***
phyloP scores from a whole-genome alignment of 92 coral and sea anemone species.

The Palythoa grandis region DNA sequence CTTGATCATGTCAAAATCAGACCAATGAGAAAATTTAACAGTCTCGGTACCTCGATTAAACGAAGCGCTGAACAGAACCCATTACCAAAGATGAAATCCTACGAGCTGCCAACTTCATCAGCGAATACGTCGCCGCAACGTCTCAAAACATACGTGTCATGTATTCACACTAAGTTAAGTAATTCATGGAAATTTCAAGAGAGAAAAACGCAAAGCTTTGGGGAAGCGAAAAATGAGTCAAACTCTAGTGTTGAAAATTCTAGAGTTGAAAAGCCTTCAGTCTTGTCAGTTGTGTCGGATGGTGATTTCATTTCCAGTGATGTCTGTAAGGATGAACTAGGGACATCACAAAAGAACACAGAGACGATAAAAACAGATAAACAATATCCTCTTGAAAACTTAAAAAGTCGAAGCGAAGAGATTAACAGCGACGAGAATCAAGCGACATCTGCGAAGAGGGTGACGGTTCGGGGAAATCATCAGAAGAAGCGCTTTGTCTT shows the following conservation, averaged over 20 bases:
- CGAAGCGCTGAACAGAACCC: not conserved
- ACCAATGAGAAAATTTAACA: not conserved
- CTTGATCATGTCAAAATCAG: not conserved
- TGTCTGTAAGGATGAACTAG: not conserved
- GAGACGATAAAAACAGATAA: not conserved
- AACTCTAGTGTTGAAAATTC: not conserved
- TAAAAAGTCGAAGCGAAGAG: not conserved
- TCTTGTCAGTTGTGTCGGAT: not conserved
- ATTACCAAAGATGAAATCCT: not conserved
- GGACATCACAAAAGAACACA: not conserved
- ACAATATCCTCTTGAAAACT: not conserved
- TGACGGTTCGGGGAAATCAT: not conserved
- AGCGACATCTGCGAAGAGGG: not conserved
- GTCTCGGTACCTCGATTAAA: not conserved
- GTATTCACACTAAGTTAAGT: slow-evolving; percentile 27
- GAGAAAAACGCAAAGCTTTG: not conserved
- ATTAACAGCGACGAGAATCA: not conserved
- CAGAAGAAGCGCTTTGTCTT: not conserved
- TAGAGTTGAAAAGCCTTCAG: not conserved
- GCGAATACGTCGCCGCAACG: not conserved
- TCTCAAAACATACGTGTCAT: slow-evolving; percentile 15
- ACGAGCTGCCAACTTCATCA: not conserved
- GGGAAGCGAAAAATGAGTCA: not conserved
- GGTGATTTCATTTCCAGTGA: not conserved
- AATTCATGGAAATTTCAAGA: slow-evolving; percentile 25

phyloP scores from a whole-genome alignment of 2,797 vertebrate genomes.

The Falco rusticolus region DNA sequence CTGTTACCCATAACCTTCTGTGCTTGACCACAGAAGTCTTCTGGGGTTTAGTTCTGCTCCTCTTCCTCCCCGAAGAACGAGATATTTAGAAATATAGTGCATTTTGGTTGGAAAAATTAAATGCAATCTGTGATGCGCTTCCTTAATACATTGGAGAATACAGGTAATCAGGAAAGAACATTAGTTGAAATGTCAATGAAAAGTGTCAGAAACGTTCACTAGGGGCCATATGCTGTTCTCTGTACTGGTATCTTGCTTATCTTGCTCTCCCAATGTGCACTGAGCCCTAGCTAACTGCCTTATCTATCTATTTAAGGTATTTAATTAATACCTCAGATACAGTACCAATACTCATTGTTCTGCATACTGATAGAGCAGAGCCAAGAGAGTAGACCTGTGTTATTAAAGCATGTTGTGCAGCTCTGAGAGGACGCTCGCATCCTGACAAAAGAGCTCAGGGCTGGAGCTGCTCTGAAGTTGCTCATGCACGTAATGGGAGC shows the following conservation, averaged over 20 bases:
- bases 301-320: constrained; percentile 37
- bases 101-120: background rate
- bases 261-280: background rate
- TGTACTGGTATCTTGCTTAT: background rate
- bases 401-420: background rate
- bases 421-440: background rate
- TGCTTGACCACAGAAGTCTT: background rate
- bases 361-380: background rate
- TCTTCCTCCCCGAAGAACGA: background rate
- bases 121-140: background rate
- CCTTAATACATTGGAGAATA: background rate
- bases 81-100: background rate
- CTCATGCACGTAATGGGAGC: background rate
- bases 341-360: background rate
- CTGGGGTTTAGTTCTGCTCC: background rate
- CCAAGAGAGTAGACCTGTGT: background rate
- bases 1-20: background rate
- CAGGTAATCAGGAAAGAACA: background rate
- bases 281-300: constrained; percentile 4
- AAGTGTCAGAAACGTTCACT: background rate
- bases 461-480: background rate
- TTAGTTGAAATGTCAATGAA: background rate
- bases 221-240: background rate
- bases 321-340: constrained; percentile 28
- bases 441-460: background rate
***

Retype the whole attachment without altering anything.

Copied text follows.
phyloP scores from a whole-genome alignment of 92 coral and sea anemone species.

The Palythoa grandis region DNA sequence CTTGATCATGTCAAAATCAGACCAATGAGAAAATTTAACAGTCTCGGTACCTCGATTAAACGAAGCGCTGAACAGAACCCATTACCAAAGATGAAATCCTACGAGCTGCCAACTTCATCAGCGAATACGTCGCCGCAACGTCTCAAAACATACGTGTCATGTATTCACACTAAGTTAAGTAATTCATGGAAATTTCAAGAGAGAAAAACGCAAAGCTTTGGGGAAGCGAAAAATGAGTCAAACTCTAGTGTTGAAAATTCTAGAGTTGAAAAGCCTTCAGTCTTGTCAGTTGTGTCGGATGGTGATTTCATTTCCAGTGATGTCTGTAAGGATGAACTAGGGACATCACAAAAGAACACAGAGACGATAAAAACAGATAAACAATATCCTCTTGAAAACTTAAAAAGTCGAAGCGAAGAGATTAACAGCGACGAGAATCAAGCGACATCTGCGAAGAGGGTGACGGTTCGGGGAAATCATCAGAAGAAGCGCTTTGTCTT shows the following conservation, averaged over 20 bases:
- CGAAGCGCTGAACAGAACCC: not conserved
- ACCAATGAGAAAATTTAACA: not conserved
- CTTGATCATGTCAAAATCAG: not conserved
- TGTCTGTAAGGATGAACTAG: not conserved
- GAGACGATAAAAACAGATAA: not conserved
- AACTCTAGTGTTGAAAATTC: not conserved
- TAAAAAGTCGAAGCGAAGAG: not conserved
- TCTTGTCAGTTGTGTCGGAT: not conserved
- ATTACCAAAGATGAAATCCT: not conserved
- GGACATCACAAAAGAACACA: not conserved
- ACAATATCCTCTTGAAAACT: not conserved
- TGACGGTTCGGGGAAATCAT: not conserved
- AGCGACATCTGCGAAGAGGG: not conserved
- GTCTCGGTACCTCGATTAAA: not conserved
- GTATTCACACTAAGTTAAGT: slow-evolving; percentile 27
- GAGAAAAACGCAAAGCTTTG: not conserved
- ATTAACAGCGACGAGAATCA: not conserved
- CAGAAGAAGCGCTTTGTCTT: not conserved
- TAGAGTTGAAAAGCCTTCAG: not conserved
- GCGAATACGTCGCCGCAACG: not conserved
- TCTCAAAACATACGTGTCAT: slow-evolving; percentile 15
- ACGAGCTGCCAACTTCATCA: not conserved
- GGGAAGCGAAAAATGAGTCA: not conserved
- GGTGATTTCATTTCCAGTGA: not conserved
- AATTCATGGAAATTTCAAGA: slow-evolving; percentile 25

phyloP scores from a whole-genome alignment of 2,797 vertebrate genomes.

The Falco rusticolus region DNA sequence CTGTTACCCATAACCTTCTGTGCTTGACCACAGAAGTCTTCTGGGGTTTAGTTCTGCTCCTCTTCCTCCCCGAAGAACGAGATATTTAGAAATATAGTGCATTTTGGTTGGAAAAATTAAATGCAATCTGTGATGCGCTTCCTTAATACATTGGAGAATACAGGTAATCAGGAAAGAACATTAGTTGAAATGTCAATGAAAAGTGTCAGAAACGTTCACTAGGGGCCATATGCTGTTCTCTGTACTGGTATCTTGCTTATCTTGCTCTCCCAATGTGCACTGAGCCCTAGCTAACTGCCTTATCTATCTATTTAAGGTATTTAATTAATACCTCAGATACAGTACCAATACTCATTGTTCTGCATACTGATAGAGCAGAGCCAAGAGAGTAGACCTGTGTTATTAAAGCATGTTGTGCAGCTCTGAGAGGACGCTCGCATCCTGACAAAAGAGCTCAGGGCTGGAGCTGCTCTGAAGTTGCTCATGCACGTAATGGGAGC shows the following conservation, averaged over 20 bases:
- bases 301-320: constrained; percentile 37
- bases 101-120: background rate
- bases 261-280: background rate
- TGTACTGGTATCTTGCTTAT: background rate
- bases 401-420: background rate
- bases 421-440: background rate
- TGCTTGACCACAGAAGTCTT: background rate
- bases 361-380: background rate
- TCTTCCTCCCCGAAGAACGA: background rate
- bases 121-140: background rate
- CCTTAATACATTGGAGAATA: background rate
- bases 81-100: background rate
- CTCATGCACGTAATGGGAGC: background rate
- bases 341-360: background rate
- CTGGGGTTTAGTTCTGCTCC: background rate
- CCAAGAGAGTAGACCTGTGT: background rate
- bases 1-20: background rate
- CAGGTAATCAGGAAAGAACA: background rate
- bases 281-300: constrained; percentile 4
- AAGTGTCAGAAACGTTCACT: background rate
- bases 461-480: background rate
- TTAGTTGAAATGTCAATGAA: background rate
- bases 221-240: background rate
- bases 321-340: constrained; percentile 28
- bases 441-460: background rate